$0.00 donated in past month
A Civil Libertarian Looks at License Plate Readers
Where Do We Draw the Line On Privacy?
It comes as no surprise that we are in the midst of an increasingly informational age and, consequently, an information gathering one as well. The rise of modern electronic surveillance technology creates a paradigm is which the amount of information generated is directly proportional to the development of new techniques to gather that information. The latest development in this ever increasing upward spiral of information gathering is the license plate scanner/reader systems now on line in some 38 states. So what are we as civil libertarians to make of this development?
My initial reaction to any “batch” collection of essentially personal and individual information is one of concern. The delicate dance between the “reasonable expectation of privacy” that is constitutionally guaranteed to every citizen and the “information as the foundation of public safety” ethic which strangely seems of equal value to many is an equation that is not easily balanced. However, the assemblage of huge amounts of information in the absence of any clear plan for its use or designation of its purpose creates a potential for abuse that should concern us all, civil libertarian and members of the general public alike. So what does this mean for civil liberties and personal privacy in Santa Cruz?
The Santa Cruz City Council has approved funds to purchase two next generation license plate readers for installation on department vehicles. Some privacy advocates, including the ACLU, have expressed concerns about using these new devices to gather and retain information on otherwise lawful abiding drivers. The Santa Cruz Police Department says the information gathered by these units would be subject to current record keeping practices, which is to destroy them after two years. It also says that license plate readers only gather information on the vehicle, and the officer must search a separate database to see the name of the registered owner. Officers cannot look through license plate records collected through the units for no reason and such searches must be associated with an investigation. And therein lies the rub.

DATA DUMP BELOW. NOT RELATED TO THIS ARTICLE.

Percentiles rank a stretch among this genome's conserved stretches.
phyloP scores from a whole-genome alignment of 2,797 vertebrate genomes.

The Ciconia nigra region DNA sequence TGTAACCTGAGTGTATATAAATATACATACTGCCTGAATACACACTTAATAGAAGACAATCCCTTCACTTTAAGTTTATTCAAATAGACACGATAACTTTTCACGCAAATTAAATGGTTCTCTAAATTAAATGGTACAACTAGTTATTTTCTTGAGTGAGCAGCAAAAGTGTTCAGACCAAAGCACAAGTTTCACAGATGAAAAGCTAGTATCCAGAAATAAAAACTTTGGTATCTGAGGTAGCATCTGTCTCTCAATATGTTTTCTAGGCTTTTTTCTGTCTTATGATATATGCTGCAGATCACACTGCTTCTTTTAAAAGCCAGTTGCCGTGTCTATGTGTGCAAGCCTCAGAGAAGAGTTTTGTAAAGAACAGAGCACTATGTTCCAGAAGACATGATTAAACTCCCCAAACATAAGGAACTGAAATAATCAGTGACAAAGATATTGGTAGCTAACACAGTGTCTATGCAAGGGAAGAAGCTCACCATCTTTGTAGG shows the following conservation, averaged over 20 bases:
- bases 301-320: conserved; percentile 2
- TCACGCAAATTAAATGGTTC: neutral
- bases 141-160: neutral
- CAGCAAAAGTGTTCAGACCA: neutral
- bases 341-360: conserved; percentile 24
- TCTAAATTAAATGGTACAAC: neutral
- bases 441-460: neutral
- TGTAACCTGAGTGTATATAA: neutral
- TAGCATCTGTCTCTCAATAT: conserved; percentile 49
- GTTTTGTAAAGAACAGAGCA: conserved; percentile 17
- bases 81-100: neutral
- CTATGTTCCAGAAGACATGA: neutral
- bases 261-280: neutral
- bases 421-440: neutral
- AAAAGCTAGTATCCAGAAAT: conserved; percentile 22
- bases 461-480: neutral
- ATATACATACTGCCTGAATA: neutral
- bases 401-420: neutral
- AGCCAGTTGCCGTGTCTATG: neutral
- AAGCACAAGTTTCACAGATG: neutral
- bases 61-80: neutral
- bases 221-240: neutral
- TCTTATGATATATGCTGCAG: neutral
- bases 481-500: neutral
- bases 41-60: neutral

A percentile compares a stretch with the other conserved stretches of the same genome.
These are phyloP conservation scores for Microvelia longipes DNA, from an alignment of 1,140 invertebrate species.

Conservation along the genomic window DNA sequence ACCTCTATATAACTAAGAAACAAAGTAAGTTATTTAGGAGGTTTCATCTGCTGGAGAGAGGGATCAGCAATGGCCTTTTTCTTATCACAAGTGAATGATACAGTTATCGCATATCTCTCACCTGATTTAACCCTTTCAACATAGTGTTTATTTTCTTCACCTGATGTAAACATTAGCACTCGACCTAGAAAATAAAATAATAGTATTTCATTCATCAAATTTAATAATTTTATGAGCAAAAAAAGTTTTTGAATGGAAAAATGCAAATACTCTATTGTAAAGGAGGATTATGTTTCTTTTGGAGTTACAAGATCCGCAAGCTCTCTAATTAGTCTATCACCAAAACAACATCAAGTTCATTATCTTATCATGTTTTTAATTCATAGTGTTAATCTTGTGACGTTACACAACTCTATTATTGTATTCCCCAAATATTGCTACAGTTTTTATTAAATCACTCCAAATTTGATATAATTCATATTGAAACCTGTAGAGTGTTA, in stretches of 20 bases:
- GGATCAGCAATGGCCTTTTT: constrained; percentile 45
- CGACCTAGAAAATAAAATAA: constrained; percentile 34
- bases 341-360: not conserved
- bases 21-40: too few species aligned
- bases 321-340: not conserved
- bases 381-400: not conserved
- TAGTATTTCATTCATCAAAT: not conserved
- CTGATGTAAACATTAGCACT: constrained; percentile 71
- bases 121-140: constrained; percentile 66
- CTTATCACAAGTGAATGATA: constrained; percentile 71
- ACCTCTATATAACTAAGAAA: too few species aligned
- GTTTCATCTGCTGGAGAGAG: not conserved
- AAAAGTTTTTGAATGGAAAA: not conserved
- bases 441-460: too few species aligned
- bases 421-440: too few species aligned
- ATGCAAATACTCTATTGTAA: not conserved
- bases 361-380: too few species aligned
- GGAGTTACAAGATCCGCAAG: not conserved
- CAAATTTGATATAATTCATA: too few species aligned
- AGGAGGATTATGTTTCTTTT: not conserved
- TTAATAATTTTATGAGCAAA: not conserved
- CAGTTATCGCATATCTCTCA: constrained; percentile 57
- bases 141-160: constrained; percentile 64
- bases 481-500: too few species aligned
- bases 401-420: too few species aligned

Law enforcement is an intelligence gathering entity which is always engaged in an “investigation”. Any claim to the contrary is simply not truthful. The natural instinct of any police agency to access information is irresistible and, indeed, part of its training and standard operational procedures. To say that any measure of reasonable restraint would be exercised by any officer in his or her pursuit of public safety is specious at best. And so another piece of what we would like to believe is our private lives is to become a matter of public record. Can this be the balance between our reasonable expectation of privacy and the stated need for gathering information that the constitution envisions? Or does this new technology fail the personal privacy litmus test that we as individual citizens determine for ourselves? Unfortunately, in today's world, that may be just one more piece of information that will be gathered and analyzed and which yields no real measurable outcome or answer.